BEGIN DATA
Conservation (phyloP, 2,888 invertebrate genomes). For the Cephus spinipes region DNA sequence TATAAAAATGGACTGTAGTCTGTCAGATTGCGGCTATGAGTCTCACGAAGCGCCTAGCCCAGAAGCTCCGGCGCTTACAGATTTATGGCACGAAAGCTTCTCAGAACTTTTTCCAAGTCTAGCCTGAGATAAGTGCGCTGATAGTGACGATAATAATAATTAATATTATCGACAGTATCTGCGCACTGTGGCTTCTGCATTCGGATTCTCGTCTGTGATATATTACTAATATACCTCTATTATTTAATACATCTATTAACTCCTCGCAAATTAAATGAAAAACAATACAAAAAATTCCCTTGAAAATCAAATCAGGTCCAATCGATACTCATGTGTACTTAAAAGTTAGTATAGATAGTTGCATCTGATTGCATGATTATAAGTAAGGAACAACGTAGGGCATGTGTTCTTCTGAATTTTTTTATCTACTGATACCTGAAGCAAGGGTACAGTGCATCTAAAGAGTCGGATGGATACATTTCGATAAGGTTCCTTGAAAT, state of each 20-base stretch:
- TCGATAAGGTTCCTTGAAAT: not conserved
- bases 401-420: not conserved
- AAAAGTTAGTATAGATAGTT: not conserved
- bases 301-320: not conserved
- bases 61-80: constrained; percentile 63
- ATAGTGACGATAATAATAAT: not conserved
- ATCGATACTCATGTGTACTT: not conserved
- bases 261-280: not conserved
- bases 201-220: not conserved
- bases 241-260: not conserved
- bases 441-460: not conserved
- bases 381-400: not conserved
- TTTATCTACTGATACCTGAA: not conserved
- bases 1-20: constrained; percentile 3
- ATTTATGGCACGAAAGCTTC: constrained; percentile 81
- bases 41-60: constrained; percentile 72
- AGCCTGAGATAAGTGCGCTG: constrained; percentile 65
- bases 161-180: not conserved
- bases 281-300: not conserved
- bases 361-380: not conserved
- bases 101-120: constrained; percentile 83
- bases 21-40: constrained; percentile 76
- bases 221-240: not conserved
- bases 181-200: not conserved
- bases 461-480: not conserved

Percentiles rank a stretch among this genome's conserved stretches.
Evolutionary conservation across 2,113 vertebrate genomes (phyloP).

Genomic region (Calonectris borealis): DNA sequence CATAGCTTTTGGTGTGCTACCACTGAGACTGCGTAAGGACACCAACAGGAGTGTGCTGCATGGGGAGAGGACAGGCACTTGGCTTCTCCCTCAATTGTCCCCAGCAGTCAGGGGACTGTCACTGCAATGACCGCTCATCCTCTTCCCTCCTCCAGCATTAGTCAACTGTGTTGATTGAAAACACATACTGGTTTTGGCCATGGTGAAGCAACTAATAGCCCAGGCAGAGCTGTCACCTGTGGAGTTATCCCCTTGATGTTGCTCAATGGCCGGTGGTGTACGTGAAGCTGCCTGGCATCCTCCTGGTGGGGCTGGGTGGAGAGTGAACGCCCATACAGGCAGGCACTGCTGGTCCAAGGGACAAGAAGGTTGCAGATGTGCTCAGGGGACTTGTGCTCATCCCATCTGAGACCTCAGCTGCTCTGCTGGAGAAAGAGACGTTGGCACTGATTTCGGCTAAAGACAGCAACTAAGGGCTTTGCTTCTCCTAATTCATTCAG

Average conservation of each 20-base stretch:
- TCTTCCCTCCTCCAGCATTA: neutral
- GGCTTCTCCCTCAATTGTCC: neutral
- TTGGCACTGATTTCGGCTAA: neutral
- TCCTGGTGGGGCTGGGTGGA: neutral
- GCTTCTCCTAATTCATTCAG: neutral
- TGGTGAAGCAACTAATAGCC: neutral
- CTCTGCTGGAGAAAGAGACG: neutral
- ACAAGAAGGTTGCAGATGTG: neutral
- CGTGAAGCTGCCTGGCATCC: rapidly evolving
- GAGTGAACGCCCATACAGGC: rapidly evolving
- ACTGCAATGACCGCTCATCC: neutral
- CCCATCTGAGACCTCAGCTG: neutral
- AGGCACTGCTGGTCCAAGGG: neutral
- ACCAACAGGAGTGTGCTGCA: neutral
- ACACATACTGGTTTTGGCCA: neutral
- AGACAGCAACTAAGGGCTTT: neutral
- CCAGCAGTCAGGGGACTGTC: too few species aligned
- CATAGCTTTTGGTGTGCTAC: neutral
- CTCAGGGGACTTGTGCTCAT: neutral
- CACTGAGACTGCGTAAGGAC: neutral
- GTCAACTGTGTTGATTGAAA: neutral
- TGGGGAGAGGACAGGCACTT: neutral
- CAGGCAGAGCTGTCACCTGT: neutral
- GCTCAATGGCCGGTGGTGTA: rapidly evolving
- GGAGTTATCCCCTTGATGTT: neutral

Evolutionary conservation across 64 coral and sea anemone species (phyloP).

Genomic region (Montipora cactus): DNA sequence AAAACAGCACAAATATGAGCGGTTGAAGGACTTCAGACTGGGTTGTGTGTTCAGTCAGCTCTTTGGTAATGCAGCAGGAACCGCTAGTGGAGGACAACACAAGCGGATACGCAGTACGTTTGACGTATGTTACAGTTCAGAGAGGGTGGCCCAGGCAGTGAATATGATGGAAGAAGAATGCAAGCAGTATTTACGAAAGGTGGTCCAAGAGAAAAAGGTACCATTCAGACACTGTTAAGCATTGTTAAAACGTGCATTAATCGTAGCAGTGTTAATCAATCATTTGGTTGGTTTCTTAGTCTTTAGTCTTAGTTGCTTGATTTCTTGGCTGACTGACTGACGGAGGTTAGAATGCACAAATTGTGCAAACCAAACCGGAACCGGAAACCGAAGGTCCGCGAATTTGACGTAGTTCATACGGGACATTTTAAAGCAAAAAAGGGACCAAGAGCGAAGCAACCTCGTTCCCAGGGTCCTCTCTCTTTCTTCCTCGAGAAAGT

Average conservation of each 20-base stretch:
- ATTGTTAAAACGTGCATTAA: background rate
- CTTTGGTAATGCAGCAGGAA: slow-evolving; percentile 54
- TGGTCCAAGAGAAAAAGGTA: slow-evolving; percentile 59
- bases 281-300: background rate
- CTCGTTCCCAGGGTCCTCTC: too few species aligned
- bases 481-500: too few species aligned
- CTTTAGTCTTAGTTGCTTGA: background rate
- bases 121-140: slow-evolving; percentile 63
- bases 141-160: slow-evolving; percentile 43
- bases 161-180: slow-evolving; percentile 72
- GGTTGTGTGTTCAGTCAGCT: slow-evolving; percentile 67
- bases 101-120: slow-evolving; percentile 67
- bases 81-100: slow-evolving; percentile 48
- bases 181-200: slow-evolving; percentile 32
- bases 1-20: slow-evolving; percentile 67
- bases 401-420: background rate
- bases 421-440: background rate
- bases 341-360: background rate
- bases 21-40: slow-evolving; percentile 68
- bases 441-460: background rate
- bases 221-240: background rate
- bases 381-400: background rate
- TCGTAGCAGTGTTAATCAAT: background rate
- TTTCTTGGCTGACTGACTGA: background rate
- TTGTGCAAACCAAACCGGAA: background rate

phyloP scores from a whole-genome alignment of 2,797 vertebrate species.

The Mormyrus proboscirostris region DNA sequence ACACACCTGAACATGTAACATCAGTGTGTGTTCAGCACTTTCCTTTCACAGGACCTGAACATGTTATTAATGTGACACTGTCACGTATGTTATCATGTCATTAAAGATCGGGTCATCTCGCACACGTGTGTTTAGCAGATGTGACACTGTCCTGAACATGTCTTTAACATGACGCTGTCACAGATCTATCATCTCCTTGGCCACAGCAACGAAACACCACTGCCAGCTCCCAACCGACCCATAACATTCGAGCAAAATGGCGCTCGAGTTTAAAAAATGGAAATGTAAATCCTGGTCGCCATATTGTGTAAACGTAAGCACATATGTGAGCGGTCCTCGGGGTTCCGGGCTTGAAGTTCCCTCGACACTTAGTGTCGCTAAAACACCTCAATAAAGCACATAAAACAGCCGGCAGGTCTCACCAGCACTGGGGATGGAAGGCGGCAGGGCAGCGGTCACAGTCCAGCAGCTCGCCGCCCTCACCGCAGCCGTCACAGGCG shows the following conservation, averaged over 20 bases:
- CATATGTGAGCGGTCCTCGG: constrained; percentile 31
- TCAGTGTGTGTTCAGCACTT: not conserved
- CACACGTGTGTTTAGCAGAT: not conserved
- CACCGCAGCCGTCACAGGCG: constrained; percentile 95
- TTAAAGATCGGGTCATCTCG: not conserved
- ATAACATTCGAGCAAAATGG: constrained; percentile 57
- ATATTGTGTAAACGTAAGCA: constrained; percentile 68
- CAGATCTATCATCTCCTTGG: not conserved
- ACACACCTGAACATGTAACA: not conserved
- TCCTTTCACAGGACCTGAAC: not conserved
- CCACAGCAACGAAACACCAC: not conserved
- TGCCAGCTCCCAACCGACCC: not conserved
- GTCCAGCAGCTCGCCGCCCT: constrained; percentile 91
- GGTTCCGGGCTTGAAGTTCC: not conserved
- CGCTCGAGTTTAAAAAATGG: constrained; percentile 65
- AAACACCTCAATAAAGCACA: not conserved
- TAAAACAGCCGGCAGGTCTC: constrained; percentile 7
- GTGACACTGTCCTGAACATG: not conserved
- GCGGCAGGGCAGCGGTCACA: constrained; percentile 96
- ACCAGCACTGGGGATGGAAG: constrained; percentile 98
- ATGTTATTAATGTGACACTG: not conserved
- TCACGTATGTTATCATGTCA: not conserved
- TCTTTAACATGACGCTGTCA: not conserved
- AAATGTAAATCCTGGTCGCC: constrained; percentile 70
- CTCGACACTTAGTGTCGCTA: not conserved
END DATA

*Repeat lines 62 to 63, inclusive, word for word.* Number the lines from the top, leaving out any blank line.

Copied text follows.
- bases 281-300: background rate
- CTCGTTCCCAGGGTCCTCTC: too few species aligned